In our Sustainable Apartment Life series, we look at how tenants and homeowners are changing their apartments to be more sustainable.
If you want to be environmentally friendly and take steps to adopt an energy-efficient lifestyle, hang-drying your clothes could be an excellent way to start. But is doing so right for you, or will sticking to the traditional dryer prove better for you in your first apartment? Read on to decide.
What you should buy to start hang-drying
In most households, dryers are one of the most energy-consuming appliances. The U.S. Department of Energy estimates that electronics, cooking appliances, and streaming devices, along with dryers, account for 21 percent of home energy. If you have a dryer but decide to hang dry your clothes, your electric bill will be considerably lower. Plus, a portable drying rack isn’t expensive, and if you choose to line-dry your clothes outside, clothespins are very affordable. Additionally, the sun’s ultraviolet rays can disinfect water and damp laundry.
What kinds of clothes/linens you can line dry
It’s best to check your clothes’ labels for their care instructions, but some clothing materials will always last longer when you hang them to dry instead of using a dryer. Polyester or spandex, for example, can start to stretch and deteriorate when dried on high-heat settings. Denim can also wear down faster or possibly shrink in dryers, plus most denim clothes come with instructions that encourage inside-out hang-drying. Wool and other delicates should also be laid out or hung to dry.
Towels, sheets, and cloth napkins are all safe to dry on the clothesline or clothes rack. These items, though, tend to be dryer-safe if you don’t feel like hang-drying them. In general, you can hang-dry any fabric or clothing item, but there are some items you should never put in a drier.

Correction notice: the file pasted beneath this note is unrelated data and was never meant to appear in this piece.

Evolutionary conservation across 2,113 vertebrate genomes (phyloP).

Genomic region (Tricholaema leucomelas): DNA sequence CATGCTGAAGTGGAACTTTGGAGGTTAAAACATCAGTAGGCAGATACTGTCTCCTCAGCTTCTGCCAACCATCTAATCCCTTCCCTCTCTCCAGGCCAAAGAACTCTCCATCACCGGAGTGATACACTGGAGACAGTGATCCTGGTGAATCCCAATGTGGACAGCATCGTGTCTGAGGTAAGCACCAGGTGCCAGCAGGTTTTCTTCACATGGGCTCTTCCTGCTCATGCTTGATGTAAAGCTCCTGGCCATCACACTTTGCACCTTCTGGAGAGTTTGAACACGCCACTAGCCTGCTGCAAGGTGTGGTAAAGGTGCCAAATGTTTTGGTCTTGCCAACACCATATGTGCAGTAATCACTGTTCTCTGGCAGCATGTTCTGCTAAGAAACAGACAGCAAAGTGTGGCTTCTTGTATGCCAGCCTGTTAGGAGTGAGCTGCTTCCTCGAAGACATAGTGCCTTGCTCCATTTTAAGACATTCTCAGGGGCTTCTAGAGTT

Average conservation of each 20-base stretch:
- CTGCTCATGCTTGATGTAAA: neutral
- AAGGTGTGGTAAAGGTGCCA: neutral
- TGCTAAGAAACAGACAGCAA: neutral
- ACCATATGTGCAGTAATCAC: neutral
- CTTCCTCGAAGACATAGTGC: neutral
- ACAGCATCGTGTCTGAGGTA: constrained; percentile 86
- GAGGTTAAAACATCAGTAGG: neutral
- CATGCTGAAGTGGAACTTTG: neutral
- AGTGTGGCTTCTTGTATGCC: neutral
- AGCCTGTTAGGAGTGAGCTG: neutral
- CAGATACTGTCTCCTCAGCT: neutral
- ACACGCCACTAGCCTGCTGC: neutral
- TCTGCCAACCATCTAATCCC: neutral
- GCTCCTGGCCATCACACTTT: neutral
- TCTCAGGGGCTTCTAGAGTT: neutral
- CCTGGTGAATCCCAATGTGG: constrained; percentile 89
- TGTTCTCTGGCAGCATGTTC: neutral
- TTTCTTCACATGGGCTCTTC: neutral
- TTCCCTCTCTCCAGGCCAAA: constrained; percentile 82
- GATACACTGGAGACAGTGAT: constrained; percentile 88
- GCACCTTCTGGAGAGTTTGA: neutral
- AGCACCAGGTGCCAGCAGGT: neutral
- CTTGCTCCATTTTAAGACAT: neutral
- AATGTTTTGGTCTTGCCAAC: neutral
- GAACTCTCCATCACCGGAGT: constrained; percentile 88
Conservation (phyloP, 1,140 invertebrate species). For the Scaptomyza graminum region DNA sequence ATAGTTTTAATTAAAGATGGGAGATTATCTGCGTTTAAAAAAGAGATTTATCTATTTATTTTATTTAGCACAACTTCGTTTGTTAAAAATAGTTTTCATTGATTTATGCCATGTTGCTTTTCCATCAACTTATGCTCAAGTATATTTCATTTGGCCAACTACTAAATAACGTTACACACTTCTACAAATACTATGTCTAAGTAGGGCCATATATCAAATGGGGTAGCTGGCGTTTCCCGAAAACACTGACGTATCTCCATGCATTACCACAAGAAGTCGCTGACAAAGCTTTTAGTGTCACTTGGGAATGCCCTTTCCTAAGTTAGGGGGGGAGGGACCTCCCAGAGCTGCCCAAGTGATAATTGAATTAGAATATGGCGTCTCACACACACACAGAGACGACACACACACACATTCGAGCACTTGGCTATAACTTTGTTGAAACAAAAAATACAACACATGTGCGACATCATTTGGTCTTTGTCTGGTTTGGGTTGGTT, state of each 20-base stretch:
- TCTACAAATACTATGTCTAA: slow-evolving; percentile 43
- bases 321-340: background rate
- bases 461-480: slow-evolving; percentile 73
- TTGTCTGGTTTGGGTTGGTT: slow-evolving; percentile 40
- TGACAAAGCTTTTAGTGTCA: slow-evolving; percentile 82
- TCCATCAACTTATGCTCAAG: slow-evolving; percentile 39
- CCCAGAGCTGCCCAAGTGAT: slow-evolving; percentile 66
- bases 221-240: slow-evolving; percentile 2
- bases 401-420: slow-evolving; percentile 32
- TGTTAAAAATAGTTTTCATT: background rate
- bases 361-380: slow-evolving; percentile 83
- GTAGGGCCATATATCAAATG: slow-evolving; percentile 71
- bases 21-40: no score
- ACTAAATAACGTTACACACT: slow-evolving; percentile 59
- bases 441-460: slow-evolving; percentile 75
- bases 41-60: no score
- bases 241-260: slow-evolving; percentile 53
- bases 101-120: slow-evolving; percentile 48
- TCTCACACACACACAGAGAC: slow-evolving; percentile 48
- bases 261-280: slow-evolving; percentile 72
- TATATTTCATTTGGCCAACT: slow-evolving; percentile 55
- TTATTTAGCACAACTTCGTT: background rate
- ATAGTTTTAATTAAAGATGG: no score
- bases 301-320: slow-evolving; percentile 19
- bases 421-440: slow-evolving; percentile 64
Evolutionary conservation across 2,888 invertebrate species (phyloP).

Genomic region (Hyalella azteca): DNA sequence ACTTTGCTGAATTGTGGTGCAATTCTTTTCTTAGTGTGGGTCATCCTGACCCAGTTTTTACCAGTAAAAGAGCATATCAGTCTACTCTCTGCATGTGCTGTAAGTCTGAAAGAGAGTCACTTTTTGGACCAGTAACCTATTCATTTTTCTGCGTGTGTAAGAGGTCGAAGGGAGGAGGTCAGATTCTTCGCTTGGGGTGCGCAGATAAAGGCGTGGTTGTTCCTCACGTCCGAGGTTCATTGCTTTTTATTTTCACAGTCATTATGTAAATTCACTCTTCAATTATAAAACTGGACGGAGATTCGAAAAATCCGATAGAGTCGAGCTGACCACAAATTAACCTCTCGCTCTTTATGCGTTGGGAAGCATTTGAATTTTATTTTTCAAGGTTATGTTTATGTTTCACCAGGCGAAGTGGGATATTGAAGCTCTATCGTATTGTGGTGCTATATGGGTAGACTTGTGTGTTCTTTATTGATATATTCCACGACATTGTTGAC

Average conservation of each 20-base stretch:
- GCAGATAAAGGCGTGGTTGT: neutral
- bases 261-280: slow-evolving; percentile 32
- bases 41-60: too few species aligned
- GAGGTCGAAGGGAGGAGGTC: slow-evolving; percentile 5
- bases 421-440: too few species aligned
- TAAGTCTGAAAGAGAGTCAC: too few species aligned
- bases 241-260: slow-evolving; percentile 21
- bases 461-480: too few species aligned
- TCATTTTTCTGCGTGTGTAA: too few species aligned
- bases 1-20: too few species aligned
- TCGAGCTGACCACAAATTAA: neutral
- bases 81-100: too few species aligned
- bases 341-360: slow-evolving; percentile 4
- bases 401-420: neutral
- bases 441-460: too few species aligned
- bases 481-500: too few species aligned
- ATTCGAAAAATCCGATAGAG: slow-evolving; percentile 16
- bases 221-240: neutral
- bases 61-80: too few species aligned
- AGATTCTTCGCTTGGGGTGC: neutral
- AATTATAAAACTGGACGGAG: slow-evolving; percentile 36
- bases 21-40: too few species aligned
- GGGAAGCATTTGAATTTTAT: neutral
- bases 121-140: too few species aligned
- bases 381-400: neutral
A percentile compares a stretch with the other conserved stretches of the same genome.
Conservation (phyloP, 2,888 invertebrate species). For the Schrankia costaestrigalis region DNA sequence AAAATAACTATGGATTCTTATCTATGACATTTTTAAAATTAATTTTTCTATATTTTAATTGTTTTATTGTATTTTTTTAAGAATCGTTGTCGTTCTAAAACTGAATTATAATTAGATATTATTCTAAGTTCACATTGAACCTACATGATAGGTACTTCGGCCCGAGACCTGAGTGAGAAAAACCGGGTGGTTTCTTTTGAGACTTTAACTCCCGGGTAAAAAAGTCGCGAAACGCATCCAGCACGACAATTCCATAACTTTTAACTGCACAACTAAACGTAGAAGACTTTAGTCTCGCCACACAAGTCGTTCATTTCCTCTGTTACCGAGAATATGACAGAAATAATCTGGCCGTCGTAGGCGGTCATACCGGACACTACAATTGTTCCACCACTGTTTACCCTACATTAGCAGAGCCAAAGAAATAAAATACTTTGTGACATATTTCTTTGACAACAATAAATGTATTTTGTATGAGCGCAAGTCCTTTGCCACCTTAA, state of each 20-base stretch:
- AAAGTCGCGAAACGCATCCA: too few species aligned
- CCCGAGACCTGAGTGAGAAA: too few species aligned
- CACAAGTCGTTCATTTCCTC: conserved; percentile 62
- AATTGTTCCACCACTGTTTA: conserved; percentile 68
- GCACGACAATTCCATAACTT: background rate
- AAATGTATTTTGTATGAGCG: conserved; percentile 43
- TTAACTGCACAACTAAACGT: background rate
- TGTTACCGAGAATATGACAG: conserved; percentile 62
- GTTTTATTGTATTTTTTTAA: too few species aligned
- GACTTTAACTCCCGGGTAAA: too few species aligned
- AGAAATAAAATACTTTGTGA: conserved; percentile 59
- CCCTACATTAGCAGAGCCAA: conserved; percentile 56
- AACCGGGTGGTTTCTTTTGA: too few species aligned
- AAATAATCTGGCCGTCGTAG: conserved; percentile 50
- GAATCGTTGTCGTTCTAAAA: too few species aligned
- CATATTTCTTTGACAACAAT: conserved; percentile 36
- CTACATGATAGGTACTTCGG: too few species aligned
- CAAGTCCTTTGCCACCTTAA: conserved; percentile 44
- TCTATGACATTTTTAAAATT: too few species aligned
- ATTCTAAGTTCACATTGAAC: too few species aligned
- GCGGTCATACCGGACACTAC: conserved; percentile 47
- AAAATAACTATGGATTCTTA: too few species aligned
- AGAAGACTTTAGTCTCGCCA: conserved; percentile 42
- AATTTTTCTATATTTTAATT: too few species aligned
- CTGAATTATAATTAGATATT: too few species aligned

Why you should hang dry
Line-drying laundry helps to protect the environment by cutting back on fossil fuel use. Air-drying clothes instead can reduce the average household’s carbon footprint by about 2,400 pounds per year.
Hang-drying also eliminates the risk of house fires. According to a Federal Emergency Management Agency (FEMA) report, dryer vents can become clogged with lint, causing about 3,000 house fires every year among the 89 million clothes dryers in the United States.
What if I don’t have a washer or dryer?
If you don’t have a washer or dryer, you most likely go to the laundromat. Using a washer and dryer at a laundromat may be more convenient and less time-consuming than hang-drying your washed clothes at home. Additionally, dryers can make your clothes softer, but they can weaken some fibers faster than does air-drying. It may take longer to hang dry your clothes, but you don’t have to immediately fold hang-dried clothes to prevent wrinkles, unlike with dryer use. If you air-dry your laundry on a hanging rack or clothesline, you can come back to fold your clothes at your convenience.
Decreasing your dryer usage or completely switching to hang-drying your clothes has environmental, financial, and safety benefits. If you like to use your dryer, you can prolong your dryer’s efficiency by line-drying some, but not all, of your clothes. In doing so, you’re still being eco-friendlier than if you were just using your drier – even small changes can be more sustainable.
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